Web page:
“Now that the admissions net extends across the globe,” says Carol Gill, president of the eponymous educational counseling service she founded 25 years ago in Dobbs Ferry, “the college process has become increasingly competitive and applications have risen dramatically.” So with local high school seniors filling out their college apps and juniors starting to kick their searches into high gear, we asked Gill for her best tips for successfully navigating the process.
â– Pursue fewer extracurriculars.
“‘An inch wide and a mile deep’ is the latest mantra in college admissions,” Gill says. In today’s competitive environment, quality of involvement trumps quantity.
â– Don’t underestimate the importance of academics.
“Solid grades in the most challenging courses,” Gill says, are still of primary importance. Next in importance are test scores and teacher recommendations, followed by the application itself. “Meaningful application essays can mean the difference between an acceptance or rejection.”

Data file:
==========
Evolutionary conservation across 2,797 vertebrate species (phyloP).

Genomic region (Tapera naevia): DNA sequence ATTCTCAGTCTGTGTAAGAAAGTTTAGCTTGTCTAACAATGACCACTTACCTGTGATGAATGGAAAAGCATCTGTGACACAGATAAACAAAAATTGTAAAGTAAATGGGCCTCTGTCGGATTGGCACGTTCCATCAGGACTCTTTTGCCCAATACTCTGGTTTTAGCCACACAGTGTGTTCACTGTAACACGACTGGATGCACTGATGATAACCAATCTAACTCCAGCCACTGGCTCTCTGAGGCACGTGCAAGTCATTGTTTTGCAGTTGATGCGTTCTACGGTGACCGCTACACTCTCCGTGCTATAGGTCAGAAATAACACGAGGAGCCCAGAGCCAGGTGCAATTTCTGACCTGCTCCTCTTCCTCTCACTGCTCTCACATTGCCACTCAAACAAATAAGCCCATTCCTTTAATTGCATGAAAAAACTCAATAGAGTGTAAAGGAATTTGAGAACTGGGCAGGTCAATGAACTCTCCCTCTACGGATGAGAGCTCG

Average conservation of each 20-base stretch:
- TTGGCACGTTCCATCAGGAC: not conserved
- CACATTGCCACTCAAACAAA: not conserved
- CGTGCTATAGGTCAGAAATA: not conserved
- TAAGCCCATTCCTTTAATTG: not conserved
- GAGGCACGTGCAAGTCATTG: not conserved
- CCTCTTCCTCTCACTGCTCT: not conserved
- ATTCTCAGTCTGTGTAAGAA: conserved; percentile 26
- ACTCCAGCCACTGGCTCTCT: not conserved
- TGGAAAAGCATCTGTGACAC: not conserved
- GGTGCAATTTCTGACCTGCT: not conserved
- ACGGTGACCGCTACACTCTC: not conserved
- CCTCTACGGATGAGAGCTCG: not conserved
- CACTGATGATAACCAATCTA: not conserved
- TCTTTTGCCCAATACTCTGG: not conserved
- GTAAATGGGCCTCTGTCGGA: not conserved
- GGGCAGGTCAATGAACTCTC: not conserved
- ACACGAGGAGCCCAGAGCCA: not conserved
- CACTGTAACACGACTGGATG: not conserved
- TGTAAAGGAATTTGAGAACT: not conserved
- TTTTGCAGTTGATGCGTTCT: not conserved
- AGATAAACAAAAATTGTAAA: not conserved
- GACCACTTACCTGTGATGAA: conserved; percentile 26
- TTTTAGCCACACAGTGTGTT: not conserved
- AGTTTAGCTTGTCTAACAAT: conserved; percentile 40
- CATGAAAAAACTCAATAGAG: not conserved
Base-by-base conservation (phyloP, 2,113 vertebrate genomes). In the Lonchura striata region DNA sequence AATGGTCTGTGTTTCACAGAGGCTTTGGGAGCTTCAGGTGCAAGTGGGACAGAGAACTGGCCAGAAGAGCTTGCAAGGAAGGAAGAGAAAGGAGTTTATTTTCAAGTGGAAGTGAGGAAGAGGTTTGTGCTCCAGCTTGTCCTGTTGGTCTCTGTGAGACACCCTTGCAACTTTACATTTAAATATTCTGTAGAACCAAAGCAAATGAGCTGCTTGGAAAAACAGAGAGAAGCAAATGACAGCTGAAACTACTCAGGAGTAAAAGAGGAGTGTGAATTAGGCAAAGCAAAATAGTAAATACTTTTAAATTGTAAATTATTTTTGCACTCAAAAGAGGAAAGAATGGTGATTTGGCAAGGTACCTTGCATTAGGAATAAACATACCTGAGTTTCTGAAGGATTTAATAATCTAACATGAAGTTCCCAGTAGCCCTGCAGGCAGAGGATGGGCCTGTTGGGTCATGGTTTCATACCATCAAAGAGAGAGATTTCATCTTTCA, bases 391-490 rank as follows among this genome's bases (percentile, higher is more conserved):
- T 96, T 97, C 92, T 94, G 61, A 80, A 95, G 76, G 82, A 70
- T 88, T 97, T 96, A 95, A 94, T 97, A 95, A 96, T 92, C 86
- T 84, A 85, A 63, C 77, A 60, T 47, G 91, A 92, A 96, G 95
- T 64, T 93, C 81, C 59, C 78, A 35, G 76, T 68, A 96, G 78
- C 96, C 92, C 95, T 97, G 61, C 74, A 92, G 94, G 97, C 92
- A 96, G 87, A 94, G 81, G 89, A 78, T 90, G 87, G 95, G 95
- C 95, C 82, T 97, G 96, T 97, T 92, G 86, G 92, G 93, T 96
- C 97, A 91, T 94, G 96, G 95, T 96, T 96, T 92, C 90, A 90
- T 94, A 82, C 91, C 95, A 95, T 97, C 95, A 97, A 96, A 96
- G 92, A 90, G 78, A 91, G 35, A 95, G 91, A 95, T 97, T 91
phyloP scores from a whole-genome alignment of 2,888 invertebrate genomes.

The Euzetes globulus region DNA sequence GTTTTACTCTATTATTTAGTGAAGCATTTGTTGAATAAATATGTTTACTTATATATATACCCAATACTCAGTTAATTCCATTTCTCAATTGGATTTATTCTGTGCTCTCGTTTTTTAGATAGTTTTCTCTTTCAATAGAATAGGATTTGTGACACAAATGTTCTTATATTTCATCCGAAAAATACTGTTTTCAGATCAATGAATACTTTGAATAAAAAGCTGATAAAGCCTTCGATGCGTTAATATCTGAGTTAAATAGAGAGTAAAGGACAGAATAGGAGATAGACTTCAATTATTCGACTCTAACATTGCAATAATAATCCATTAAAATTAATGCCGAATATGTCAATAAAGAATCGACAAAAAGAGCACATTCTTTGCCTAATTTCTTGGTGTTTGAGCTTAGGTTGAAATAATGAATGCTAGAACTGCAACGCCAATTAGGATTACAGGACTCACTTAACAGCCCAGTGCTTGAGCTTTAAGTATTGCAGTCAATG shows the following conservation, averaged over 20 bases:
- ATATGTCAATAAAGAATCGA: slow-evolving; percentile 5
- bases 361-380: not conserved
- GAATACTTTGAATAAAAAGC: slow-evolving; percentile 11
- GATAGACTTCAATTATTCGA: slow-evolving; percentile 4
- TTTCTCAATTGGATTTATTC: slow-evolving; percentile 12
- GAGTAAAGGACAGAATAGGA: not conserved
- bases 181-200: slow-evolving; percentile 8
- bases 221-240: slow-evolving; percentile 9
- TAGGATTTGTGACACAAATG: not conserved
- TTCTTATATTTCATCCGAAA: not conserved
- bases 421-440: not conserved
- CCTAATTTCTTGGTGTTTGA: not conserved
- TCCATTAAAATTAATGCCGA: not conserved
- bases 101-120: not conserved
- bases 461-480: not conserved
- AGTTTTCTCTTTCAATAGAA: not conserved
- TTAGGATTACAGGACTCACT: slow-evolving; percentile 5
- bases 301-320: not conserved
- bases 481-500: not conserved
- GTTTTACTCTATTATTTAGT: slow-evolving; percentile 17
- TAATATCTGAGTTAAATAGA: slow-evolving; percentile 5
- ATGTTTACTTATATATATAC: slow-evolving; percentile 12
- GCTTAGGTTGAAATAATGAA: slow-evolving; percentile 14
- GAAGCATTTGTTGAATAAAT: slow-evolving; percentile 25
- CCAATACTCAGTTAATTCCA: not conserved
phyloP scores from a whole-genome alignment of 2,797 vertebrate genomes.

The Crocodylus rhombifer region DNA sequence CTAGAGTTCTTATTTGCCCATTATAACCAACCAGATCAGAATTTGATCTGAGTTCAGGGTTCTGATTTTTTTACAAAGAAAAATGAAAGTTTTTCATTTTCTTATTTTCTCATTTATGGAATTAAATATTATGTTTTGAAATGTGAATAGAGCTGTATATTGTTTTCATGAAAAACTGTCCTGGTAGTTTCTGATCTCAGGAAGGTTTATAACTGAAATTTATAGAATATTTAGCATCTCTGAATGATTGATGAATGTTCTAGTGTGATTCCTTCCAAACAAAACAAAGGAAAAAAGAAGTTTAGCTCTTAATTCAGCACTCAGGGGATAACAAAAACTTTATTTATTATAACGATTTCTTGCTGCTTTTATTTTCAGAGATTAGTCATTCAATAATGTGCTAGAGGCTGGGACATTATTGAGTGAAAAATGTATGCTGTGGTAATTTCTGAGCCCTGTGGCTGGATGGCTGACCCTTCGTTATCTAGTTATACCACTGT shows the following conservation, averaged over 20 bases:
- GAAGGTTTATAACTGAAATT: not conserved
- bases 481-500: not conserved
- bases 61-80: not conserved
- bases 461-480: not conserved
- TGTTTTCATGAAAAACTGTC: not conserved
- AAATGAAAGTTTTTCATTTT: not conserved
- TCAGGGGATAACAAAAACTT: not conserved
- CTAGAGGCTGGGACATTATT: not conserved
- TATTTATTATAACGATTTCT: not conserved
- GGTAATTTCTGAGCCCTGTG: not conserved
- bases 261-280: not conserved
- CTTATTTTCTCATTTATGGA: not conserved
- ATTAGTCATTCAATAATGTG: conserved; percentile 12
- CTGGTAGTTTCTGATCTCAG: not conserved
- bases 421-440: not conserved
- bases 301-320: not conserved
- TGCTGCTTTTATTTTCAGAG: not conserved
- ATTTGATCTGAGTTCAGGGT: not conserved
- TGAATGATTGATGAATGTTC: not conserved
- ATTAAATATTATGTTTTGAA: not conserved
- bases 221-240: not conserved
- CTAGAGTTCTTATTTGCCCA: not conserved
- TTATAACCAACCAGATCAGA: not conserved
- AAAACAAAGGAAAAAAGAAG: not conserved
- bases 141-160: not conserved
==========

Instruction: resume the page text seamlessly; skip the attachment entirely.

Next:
â– Do your homework.
Gill advises attending local college fairs, meeting with visiting college reps, and seeing as many campuses as possible. “Info sessions and tours are important,” she says, “but you can also learn valuable information off the tour—in the cafeteria, student center, and even on bulletin boards.”
â– Set geographic boundaries.
“There are hundreds of excellent options within driving distance of Westchester.” Boston, she notes, is home to more than 200,000 college students.
â– Consider the financial big picture.
State universities, especially in New York, are great bargains, Gill says, and colleges in the South tend to be less expensive than those in the North. “There is the real possibility of merit awards for eligible students.” Check with your high school guidance office to obtain a list of schools offering them.
For more information: (914) 693-8200; collegesplus.com.